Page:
• Lemma 1: let \alpha \in \mathbb{R}^+ and p_1,p_2,\dots, q_1, q_2, \ldots \in \mathbb{N} such that \left|\alpha q_n - p_n \right| \neq 0 for all n \in \mathbb{N} and
\lim_{n \rightarrow \infty} p_n = \lim_{n \rightarrow \infty} q_n = \infty\,
\lim_{n \rightarrow \infty} \left| \alpha q_n - p_n \right| = 0.\,

Then α is irrational.

Proof: suppose α = a/b with ab ∈ N+.

For sufficiently big n,

0 < \left| \alpha q_n - p_n \right| < \frac{1}{b}


0 < \left| a q_n /\ \! b - p_n \right| < \frac{1}{b}
0 < \left| a q_n - b p_n \right| < 1 \,

but aqn − bpn is an integer, absurd, then α is irrational.

  • √2 is irrational.

Proof: let p1 = q1 = 1 and

p_{n+1} = p_n^2 + 2 q_n^2 \,
q_{n+1} = 2 p_n q_n \,\!

for all n ∈ N.

By induction,

0 < \left| \sqrt{2} q_n - p_n \right| < \frac{1}{2^{2^{n-1}}}

for all n ∈ N. For n = 1,

0 < \left| \sqrt{2} q_1 - p_1 \right| < \frac{1}{2}

and if is true for n then is true for n + 1. In fact

0 < \left| \sqrt{2} q_n - p_n \right|^2 < \frac{1}{2^{2^n}}
0 < \left| \sqrt{2} (2 p_n q_n) - (p_n^2 + 2 q_n^2) \right| < \frac{1}{2^{2^n}}
0 < \left| \sqrt{2} q_{n + 1} - p_{n + 1} \right| < \frac{1}{2^{2^n}}.

By lemma 1 applications √2 is irrational.

Properties of the square root of two

One-half of √2, approximately 0.70710 67811 86548, is a common quantity in geometry and trigonometry because the unit vector that makes a 45° angle with the axes in a plane has the coordinates

\left(\frac{\sqrt{2}}{2}, \frac{\sqrt{2}}{2}\right).

This number satisfies

\frac{\sqrt{2}}{2} = \sqrt{\frac{1}{2}} = \frac{1}{\sqrt{2}} = \cos(45^\circ) = \sin(45^\circ).

One interesting property of the square root of two is as follows:

 \!\ {1 \over {\sqrt{2} - 1}} = \sqrt{2} + 1.

This is a result of a property of silver means.

Another interesting property of the square root of two:

\sqrt{2+\sqrt{2+\sqrt{2 + \cdots}}} = 2. \,

The square root of two can also be expressed in terms of the copies of the imaginary unit i using only the square root and arithmetic operations:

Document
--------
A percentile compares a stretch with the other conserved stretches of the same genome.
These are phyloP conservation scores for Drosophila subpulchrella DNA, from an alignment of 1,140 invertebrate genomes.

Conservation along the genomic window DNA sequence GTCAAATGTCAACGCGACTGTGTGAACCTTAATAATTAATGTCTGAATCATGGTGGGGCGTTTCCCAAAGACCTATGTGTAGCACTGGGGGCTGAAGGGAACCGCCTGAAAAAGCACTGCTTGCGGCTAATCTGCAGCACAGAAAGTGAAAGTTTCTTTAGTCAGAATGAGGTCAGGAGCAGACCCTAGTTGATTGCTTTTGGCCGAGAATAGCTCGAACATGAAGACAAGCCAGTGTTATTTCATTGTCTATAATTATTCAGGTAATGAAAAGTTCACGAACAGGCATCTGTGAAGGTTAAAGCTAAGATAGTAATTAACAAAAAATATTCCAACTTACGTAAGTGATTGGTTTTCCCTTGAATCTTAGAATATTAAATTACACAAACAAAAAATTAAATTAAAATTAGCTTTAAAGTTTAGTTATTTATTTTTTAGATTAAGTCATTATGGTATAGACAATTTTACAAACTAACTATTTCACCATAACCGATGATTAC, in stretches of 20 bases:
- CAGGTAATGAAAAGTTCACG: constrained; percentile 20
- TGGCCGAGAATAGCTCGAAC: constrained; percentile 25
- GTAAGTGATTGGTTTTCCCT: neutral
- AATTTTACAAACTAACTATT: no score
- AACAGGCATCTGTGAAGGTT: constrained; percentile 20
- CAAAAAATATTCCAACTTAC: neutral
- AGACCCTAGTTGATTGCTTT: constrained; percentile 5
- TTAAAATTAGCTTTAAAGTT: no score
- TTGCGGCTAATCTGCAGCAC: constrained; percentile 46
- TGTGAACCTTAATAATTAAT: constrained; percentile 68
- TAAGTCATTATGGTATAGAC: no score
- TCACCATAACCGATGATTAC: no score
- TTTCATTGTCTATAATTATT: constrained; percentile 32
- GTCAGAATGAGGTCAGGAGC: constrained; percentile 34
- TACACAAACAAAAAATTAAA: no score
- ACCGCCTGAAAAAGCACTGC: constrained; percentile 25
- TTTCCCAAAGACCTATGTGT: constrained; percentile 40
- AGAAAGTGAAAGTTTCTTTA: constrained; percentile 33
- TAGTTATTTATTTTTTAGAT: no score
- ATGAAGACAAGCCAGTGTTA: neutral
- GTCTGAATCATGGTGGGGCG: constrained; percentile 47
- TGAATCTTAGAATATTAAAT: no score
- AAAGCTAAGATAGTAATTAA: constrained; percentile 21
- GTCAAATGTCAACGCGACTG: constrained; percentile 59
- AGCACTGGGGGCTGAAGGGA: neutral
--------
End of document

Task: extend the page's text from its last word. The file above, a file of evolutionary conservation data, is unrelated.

\frac{\sqrt{i}+i \sqrt{i}}{i}\text{ and }\frac{\sqrt{-i}-i \sqrt{-i}}{-i}.

The square root of two is also the only real number other than 1 whose infinite tetrate is equal to its square.

\sqrt{2}^ {\sqrt{2}^ {\sqrt{2}^ {\ \cdot^ {\cdot^ \cdot}}}} = 2

The square root of two can also be used to approximate π:

2^m\sqrt{2-\sqrt{2+\sqrt{2+\cdots+\sqrt{2}}}} \to \pi\text{ as }m \to \infty\,

for m square roots and only one minus sign.[11]

Series and product representations

The identity cos(π/4) = sin(π/4) = 1/√2, along with the infinite product representations for the sine and cosine, leads to products such as

\frac{1}{\sqrt 2} = \prod_{k=0}^\infty \left(1-\frac{1}{(4k+2)^2}\right) = \left(1-\frac{1}{4}\right) \left(1-\frac{1}{36}\right) \left(1-\frac{1}{100}\right) \cdots


\sqrt{2} = \prod_{k=0}^\infty \frac{(4k+2)^2}{(4k+1)(4k+3)} = \left(\frac{2 \cdot 2}{1 \cdot 3}\right) \left(\frac{6 \cdot 6}{5 \cdot 7}\right) \left(\frac{10 \cdot 10}{9 \cdot 11}\right) \left(\frac{14 \cdot 14}{13 \cdot 15}\right) \cdots

or equivalently,

\sqrt{2} = \prod_{k=0}^\infty \left(1+\frac{1}{4k+1}\right) \left(1-\frac{1}{4k+3}\right) = \left(1+\frac{1}{1}\right) \left(1-\frac{1}{3}\right) \left(1+\frac{1}{5}\right) \left(1-\frac{1}{7}\right) \cdots.